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Stevenage blocked from contributing to appeal against Macclesfield deduction

Stevenage have been blocked from contributing to an appeal against sanctions imposed on fellow League Two club Macclesfield Town.

Macclesfield were deducted two points by an independent panel in June for failing to pay March wages on time.

It left them one point and place above Stevenage, who are set to be relegated.

Stevenage chairman Phil Wallace said he would have "preferred" repre­sen­ta­tion, but is "happy to rely on the EFL to fight the appeal".

The date of the appeal has been set for 11 August, which is just over a month before the 2020-21 English Football League season is scheduled to kick off.

Stevenage's involvement in the appeal was argued before an independent arbitration panel, but they failed in their efforts to use English Football League Rule 96.1 to show "that they are sufficiently affected by the outcome of the dispute" and that it is "right and proper for them to have standing" in proceedings.

"I have no issue with the decision - the EFL remained neutral, as it should - and both ourselves and Macclesfield put our cases forward as to how Rule 96.1 should be interpreted," said Wallace.

Macclesfield said they "were surprised and in many ways disappointed that this request was forwarded" as part of the hearing, but added that they felt it "fair and just" that the proposal was rejected.

If Maccles­field's existing punishment stands, Stevenage will be relegated to the National League.

A deduction of three points or more in June would have seen Macclesfield drop to the foot of the League Two table, which was calculated on a points-per-game basis after clubs voted to end the season early because of the coronavirus pandemic.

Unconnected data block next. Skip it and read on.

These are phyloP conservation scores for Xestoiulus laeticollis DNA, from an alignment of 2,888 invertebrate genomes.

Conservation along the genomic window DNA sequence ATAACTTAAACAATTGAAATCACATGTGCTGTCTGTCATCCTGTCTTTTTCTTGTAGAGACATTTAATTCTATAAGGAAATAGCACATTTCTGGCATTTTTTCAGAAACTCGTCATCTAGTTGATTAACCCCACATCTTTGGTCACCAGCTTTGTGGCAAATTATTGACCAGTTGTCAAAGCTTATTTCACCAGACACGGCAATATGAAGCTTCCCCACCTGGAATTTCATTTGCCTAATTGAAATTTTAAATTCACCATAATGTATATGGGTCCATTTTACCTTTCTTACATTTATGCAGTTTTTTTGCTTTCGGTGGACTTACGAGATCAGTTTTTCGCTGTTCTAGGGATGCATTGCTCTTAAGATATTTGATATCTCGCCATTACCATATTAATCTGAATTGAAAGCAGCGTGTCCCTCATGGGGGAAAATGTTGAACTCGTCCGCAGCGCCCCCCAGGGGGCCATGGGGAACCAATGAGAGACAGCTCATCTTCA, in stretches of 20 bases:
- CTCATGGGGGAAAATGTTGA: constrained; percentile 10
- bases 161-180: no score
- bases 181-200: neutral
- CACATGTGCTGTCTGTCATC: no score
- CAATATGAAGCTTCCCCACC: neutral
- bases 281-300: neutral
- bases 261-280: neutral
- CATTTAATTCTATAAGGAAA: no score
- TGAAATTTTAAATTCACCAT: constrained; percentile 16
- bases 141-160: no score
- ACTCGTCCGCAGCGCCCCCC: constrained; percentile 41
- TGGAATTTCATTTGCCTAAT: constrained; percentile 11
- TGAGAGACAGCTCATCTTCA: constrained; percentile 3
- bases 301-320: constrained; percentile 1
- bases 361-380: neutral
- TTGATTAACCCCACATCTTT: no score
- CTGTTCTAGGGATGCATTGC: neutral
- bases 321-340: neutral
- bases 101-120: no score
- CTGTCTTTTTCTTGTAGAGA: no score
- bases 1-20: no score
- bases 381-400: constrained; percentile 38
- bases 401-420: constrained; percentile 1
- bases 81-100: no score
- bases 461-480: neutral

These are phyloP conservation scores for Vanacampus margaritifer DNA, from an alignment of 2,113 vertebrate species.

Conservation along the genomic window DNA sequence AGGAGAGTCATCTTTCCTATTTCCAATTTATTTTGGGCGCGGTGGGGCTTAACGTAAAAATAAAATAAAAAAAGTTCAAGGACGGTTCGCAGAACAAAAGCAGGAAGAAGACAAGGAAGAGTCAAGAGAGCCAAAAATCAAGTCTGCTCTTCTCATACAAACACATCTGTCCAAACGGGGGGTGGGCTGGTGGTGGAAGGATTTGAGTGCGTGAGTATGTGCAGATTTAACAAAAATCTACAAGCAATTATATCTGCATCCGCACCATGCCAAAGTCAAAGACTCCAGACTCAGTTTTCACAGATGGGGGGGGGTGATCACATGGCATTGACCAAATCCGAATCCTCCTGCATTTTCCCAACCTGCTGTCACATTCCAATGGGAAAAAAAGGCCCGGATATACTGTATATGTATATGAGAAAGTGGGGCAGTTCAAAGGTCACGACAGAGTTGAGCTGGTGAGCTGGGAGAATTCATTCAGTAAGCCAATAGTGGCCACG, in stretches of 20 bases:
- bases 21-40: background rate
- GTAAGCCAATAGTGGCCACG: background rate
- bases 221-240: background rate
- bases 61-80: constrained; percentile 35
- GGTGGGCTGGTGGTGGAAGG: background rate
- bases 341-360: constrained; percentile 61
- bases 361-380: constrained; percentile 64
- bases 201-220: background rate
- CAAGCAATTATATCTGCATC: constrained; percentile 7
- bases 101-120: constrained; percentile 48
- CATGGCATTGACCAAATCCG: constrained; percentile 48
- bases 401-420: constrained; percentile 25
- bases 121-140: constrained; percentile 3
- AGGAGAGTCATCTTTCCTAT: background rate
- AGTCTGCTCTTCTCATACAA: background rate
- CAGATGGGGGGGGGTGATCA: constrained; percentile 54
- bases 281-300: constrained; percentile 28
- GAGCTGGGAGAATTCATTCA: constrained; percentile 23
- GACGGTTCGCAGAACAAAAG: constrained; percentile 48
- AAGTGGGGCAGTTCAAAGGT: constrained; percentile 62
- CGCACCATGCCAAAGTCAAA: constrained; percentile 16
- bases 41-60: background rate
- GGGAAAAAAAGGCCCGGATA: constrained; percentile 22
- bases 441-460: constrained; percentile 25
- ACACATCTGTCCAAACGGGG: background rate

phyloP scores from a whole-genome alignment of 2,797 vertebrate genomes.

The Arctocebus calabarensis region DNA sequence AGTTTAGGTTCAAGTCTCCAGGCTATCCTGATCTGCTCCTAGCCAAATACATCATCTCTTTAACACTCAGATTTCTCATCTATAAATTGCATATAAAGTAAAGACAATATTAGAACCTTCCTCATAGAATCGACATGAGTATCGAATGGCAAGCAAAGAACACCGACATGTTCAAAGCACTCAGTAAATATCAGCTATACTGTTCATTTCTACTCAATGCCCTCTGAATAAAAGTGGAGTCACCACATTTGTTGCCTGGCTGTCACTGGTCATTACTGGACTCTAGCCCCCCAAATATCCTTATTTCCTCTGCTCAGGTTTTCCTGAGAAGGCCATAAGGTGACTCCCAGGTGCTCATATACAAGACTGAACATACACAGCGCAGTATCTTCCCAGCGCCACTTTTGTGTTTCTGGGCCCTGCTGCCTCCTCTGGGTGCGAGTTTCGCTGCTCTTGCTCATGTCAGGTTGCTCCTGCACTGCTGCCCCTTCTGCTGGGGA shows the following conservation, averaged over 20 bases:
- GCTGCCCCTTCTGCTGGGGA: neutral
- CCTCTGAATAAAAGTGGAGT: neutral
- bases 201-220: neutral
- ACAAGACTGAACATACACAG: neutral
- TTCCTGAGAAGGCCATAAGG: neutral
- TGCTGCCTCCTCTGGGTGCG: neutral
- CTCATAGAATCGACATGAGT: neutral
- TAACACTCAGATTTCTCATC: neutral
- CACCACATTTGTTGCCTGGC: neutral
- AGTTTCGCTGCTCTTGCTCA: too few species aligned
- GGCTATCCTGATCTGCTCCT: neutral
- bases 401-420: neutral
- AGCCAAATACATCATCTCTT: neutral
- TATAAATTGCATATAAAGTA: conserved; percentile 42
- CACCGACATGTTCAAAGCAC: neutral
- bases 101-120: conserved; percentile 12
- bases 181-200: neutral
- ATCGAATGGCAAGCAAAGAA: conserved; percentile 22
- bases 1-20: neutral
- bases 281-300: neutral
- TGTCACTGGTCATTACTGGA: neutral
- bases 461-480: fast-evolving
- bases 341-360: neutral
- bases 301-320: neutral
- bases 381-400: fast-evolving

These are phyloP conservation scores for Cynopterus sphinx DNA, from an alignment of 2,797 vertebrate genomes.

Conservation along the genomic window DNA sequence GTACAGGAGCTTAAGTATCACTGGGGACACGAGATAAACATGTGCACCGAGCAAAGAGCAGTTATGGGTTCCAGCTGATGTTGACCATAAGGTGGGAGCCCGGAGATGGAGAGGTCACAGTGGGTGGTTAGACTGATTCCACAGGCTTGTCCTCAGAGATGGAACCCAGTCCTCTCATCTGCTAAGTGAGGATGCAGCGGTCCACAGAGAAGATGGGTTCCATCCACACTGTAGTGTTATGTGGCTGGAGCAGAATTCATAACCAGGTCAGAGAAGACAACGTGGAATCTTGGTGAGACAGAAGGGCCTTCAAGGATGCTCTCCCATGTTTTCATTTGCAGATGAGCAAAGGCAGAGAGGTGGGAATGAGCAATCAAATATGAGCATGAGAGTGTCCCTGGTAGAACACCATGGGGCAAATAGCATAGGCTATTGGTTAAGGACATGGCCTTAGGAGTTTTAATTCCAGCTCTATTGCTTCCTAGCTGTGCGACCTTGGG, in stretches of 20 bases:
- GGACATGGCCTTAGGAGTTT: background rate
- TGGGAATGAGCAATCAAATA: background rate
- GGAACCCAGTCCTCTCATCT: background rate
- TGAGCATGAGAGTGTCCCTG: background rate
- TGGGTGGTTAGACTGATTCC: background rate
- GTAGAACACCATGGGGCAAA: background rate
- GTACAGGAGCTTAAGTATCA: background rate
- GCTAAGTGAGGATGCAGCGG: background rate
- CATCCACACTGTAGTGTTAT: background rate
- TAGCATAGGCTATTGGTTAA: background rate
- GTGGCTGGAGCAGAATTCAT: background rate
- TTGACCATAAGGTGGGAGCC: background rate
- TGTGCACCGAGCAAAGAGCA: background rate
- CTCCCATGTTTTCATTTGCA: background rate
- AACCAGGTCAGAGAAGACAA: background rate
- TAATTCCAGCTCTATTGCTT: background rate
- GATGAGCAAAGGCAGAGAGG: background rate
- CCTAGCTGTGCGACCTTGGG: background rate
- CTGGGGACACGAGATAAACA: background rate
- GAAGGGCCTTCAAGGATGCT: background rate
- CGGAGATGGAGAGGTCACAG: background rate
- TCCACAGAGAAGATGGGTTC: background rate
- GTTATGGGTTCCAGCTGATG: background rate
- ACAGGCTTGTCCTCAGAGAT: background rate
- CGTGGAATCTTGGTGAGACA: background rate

In a fraught 2019-20 season at Moss Rose, which saw players both strike and take the club to court over wages, Macclesfield were deducted a total of 13 points.

A further four-point deduction was imposed on the Silkmen in June, but that was suspended by the panel and carried forward to 2020-21, should the club breach EFL regulations again.

While the clubs were divided on their stance on who should or should not be involved in the appeal, they were united in their frustration on the delay in having the case heard.

With 32 days between the case and the scheduled start of the season, Macclesfield say it "will put even more pressure on the club to be ready to commence" the campaign.

"It is our staunch belief that the lateness of the appeal hearing unqu­es­ti­onably compromises sporting integrity, as it paralyses the club in virtually all of our preparations ahead of the new campaign," a club statement added.

Stevenage echoed those frustra­tions, saying "the long delay hasn't been good for either ourselves or Macclesfield as neither of us can sign players for League Two if we are in the National League and vice versa".

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